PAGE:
• Mon. Dec 5th, 2022

Colorado Club Shooting Victims » FINCHANNEL

As Colorado Springs residents and leaders wrap their arms around the 19 injured and others traumatized by the Club Q shooting, family members pay tribute to the five who died in the attack on the beloved LGBTQ nightclub.

The Colorado Springs Police Department identified the five victims how:

  • Raymond Green Vance (he/him)
  • Kelly Loving (she/her)
  • Daniel Aston (he/him)
  • Derrick Rump (he/him)
  • Ashley Paugh (she/her)

Some of the victims worked at Club Q, while others were there to enjoy the evening’s celebrations.

Here are their stories:

Derrick Hull

Derrick Rump found a community he loved at Club Q, says his sister.

Derrick Rump was a bartender at Club Q who “had found a community of people that he really, really loved, and he felt he could shine there — and he did,” his sister, Julia Kissling, told CNN’s daughter WFMZ. “He changed the lives of so many people, and that’s what he wanted to be.”

Tiara Kelley, who was performing at the club the night before the incident, told CNN Rump and colleague Daniel Aston were polar opposites in many ways but worked well together.

“They were just amazing and every bar should have a Daniel and a Derrick,” Kelley said.

If you walked into the club and heard Britney Spears play, you knew Rump worked at the bar, said Jessi Hazelwood, who met Rump and Aston shortly after moving to Colorado Springs. When Hazelwood first arrived in town, she wasn’t sure what the LGBTQ scene might be like, and it was the likes of Rump and Aston who made Club Q feel like home, she said.

“Derrick and Daniel were the light and heart of Club Q,” she said. “We’re not saying the LGBTQ community. We say the Club Q community because that’s exactly what it is here in Colorado Springs. It’s the Club Q community. It’s a facility that gave us a safe space where we could be who we are all the time, and Derrick and Daniel in particular were always the glue…the heart that held it all together.”

They didn’t just welcome LGBTQ patrons, she said.

“When someone was having a hard time, when someone was new to the community – they always had open arms for everyone, even people who weren’t part of the LGBTQ community could go there and celebrate their friendships, their allies, because (Derrick and Daniel) made sure everyone felt safe. They made everyone feel like they could be who they are all the time,” said Hazelwood.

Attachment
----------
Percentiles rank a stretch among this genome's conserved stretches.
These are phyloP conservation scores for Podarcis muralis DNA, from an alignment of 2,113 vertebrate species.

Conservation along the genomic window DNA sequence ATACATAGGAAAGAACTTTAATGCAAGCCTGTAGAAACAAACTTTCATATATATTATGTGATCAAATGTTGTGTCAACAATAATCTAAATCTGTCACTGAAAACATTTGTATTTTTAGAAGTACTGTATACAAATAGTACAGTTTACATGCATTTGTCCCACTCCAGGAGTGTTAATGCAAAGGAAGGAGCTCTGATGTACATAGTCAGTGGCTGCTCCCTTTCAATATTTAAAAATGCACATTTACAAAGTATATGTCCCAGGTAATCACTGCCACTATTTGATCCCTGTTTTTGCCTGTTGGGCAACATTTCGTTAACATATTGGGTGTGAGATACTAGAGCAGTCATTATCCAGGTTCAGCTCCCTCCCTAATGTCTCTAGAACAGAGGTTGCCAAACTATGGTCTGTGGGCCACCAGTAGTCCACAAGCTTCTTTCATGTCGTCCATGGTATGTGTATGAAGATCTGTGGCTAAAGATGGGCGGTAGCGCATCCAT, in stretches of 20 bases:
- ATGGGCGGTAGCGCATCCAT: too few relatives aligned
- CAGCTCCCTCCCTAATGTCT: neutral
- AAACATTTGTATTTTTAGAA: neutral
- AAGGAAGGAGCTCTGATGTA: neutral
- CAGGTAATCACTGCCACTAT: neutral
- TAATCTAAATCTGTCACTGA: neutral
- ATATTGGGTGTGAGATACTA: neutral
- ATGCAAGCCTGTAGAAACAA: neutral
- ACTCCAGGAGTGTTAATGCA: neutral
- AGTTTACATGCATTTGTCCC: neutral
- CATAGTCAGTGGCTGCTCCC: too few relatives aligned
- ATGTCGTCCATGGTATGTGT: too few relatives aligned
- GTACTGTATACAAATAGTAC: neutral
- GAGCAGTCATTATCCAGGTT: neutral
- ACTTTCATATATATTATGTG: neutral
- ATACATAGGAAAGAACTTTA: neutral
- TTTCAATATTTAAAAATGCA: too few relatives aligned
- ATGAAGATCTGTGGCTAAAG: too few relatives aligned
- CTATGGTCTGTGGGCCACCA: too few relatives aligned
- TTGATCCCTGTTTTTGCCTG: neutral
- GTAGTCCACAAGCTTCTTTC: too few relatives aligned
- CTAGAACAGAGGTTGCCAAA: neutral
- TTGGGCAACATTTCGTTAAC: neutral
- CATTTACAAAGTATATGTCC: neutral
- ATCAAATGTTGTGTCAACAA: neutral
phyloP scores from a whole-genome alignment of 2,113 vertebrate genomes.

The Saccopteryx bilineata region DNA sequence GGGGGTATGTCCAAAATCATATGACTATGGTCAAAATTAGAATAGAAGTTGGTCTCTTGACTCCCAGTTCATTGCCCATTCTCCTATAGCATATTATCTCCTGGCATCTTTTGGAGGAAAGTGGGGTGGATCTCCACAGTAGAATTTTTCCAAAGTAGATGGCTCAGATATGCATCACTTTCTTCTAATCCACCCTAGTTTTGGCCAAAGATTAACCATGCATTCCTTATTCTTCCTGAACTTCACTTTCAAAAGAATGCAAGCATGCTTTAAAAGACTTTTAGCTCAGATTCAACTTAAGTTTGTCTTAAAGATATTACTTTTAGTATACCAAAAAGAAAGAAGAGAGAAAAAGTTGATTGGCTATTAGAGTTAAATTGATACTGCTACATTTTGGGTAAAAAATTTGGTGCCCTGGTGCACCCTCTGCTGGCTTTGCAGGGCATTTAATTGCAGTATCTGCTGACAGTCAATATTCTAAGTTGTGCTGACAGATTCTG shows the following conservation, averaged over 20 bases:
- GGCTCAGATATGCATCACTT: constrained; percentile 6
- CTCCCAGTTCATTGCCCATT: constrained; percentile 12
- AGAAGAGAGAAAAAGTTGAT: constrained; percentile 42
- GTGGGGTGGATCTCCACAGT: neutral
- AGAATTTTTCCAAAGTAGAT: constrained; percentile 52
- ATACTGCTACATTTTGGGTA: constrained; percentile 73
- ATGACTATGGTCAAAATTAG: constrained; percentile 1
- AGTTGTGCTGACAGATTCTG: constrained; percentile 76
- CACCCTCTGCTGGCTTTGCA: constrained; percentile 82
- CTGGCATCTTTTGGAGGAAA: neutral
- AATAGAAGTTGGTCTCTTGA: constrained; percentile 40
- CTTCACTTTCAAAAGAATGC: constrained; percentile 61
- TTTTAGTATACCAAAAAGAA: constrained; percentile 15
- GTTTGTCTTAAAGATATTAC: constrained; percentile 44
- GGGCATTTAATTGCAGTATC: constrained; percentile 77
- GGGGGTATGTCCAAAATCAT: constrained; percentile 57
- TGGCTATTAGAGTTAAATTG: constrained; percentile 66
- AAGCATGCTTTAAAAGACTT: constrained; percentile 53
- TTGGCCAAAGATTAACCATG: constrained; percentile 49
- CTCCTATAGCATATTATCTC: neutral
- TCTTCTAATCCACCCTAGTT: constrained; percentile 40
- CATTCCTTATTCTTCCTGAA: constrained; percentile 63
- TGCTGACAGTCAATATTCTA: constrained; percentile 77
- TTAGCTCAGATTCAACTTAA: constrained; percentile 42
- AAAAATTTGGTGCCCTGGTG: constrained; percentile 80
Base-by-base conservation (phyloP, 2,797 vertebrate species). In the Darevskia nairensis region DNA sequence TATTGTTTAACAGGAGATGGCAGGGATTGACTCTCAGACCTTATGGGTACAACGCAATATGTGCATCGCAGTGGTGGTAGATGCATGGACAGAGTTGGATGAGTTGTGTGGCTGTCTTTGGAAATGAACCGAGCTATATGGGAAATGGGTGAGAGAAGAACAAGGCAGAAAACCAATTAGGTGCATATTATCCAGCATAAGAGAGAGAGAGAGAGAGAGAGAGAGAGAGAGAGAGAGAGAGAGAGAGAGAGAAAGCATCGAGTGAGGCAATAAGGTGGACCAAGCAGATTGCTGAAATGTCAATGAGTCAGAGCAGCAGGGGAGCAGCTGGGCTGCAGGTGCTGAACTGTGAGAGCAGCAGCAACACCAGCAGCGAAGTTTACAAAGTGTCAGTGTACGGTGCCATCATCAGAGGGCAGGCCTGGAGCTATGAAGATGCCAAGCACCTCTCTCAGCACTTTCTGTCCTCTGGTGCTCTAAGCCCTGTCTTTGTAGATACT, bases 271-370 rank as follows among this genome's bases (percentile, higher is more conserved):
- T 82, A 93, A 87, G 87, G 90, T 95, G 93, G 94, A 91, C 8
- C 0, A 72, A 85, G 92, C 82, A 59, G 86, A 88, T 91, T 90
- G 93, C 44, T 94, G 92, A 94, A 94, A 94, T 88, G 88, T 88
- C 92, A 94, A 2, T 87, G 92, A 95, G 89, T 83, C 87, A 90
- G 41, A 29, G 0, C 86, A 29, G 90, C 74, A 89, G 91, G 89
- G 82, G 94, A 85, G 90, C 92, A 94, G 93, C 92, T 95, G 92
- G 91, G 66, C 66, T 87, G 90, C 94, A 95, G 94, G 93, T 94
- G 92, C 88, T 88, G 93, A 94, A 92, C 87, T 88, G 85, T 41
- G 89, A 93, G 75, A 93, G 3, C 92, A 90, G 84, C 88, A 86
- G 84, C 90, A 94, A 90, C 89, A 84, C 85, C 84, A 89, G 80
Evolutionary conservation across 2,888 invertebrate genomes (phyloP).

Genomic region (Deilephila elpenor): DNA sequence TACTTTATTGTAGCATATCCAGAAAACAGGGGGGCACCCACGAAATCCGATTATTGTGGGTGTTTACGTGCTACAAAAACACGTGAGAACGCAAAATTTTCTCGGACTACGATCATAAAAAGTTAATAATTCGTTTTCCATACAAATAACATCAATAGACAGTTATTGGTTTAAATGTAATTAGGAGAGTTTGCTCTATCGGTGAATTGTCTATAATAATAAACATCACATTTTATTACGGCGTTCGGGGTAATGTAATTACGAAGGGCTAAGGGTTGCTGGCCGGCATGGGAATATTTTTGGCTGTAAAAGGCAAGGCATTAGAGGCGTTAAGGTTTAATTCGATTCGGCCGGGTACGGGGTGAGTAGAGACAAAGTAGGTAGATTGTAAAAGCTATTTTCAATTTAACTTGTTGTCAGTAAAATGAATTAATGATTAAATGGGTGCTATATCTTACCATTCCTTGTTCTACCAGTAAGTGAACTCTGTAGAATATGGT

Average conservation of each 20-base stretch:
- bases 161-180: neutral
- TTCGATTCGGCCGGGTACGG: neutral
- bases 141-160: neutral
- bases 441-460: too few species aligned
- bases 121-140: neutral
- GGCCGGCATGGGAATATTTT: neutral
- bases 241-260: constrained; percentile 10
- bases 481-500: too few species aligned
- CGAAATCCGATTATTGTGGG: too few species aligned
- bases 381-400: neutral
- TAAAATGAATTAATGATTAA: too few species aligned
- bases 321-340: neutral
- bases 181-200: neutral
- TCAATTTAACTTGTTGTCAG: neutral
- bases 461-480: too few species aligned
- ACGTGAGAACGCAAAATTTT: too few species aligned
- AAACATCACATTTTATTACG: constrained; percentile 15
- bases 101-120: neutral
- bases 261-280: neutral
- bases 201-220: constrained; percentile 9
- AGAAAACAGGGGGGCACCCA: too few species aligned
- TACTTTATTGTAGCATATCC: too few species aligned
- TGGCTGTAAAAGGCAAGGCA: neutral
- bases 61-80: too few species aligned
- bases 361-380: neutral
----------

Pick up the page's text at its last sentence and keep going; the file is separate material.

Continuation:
“I don’t think our community could ever replicate the feeling of Club Q that it was with Derrick and Daniel. I don’t think we’ll ever be able to be exactly the same.”

Daniel Aston

Daniel Aston worked as a supervisor at Club Q in Colorado Springs, Colorado.

Aston, 28, was bar supervisor at Club Q, said bartender Michael Anderson, who has known Aston for a number of years and considered him a friend.

On the night of the shooting, Anderson saw the shooter and ducked behind the bar where he and Aston worked as glass rained down around him, he told CNN on Monday. Thinking he was dying, he said a prayer and as he moved to escape the scene, he saw two unknown people punching and kicking the gunman, he said.

Anderson was dejected to learn that Aston hadn’t made it out of the bar, which Colorado Springs’ LGBTQ community considered a safe place to be.

“He was the best manager anyone could have asked for. He made me come to work and he made me want to be a part of the positive culture that we were trying to create there,” Anderson said.

He added that Aston is an “amazing person”. He was a light in my life and it’s surreal that we even talk about him in the past tense.”

Aston moved to Colorado Springs two years ago to be closer to his mother and father, parents Jeff and Sabrina Aston told the Denver Post. The club was minutes from their home, and after one of Daniel’s friends told them he’d been shot, they rushed to the emergency room – only to find he’d never arrived.